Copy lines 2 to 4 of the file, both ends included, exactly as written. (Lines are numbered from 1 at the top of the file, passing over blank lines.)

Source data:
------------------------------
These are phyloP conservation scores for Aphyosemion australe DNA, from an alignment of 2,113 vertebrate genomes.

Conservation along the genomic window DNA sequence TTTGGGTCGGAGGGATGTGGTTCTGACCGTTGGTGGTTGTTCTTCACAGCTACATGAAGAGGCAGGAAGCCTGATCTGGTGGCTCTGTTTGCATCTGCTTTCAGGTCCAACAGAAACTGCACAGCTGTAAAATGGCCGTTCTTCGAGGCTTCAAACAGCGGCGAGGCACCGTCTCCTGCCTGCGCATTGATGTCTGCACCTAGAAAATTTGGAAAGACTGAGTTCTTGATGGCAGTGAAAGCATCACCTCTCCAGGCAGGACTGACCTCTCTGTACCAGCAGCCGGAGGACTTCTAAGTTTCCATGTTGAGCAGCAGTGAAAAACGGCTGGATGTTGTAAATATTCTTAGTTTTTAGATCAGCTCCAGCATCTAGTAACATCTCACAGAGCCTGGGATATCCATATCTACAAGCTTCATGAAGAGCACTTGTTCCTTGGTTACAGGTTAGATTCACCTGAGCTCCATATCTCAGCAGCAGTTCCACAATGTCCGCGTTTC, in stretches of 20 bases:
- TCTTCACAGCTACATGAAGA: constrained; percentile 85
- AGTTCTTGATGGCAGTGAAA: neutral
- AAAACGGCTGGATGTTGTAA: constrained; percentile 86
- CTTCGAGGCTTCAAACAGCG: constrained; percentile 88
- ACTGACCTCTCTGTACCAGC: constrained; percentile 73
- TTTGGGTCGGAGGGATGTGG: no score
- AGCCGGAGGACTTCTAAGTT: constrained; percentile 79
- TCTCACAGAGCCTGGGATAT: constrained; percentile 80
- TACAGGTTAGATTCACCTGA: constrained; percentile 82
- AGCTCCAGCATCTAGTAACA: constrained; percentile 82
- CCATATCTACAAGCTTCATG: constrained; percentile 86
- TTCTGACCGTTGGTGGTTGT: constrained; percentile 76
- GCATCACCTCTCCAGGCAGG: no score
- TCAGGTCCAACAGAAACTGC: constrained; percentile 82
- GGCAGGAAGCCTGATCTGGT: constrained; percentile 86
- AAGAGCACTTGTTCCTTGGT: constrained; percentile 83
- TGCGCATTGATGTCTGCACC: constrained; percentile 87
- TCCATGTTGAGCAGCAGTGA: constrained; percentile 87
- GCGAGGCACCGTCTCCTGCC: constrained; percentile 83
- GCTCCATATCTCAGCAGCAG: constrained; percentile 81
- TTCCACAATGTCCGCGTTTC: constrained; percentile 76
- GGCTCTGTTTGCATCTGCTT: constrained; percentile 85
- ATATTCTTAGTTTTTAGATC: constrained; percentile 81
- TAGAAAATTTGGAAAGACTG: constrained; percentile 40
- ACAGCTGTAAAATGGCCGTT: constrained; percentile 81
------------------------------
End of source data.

Conservation along the genomic window DNA sequence TTTGGGTCGGAGGGATGTGGTTCTGACCGTTGGTGGTTGTTCTTCACAGCTACATGAAGAGGCAGGAAGCCTGATCTGGTGGCTCTGTTTGCATCTGCTTTCAGGTCCAACAGAAACTGCACAGCTGTAAAATGGCCGTTCTTCGAGGCTTCAAACAGCGGCGAGGCACCGTCTCCTGCCTGCGCATTGATGTCTGCACCTAGAAAATTTGGAAAGACTGAGTTCTTGATGGCAGTGAAAGCATCACCTCTCCAGGCAGGACTGACCTCTCTGTACCAGCAGCCGGAGGACTTCTAAGTTTCCATGTTGAGCAGCAGTGAAAAACGGCTGGATGTTGTAAATATTCTTAGTTTTTAGATCAGCTCCAGCATCTAGTAACATCTCACAGAGCCTGGGATATCCATATCTACAAGCTTCATGAAGAGCACTTGTTCCTTGGTTACAGGTTAGATTCACCTGAGCTCCATATCTCAGCAGCAGTTCCACAATGTCCGCGTTTC, in stretches of 20 bases:
- TCTTCACAGCTACATGAAGA: constrained; percentile 85
- AGTTCTTGATGGCAGTGAAA: neutral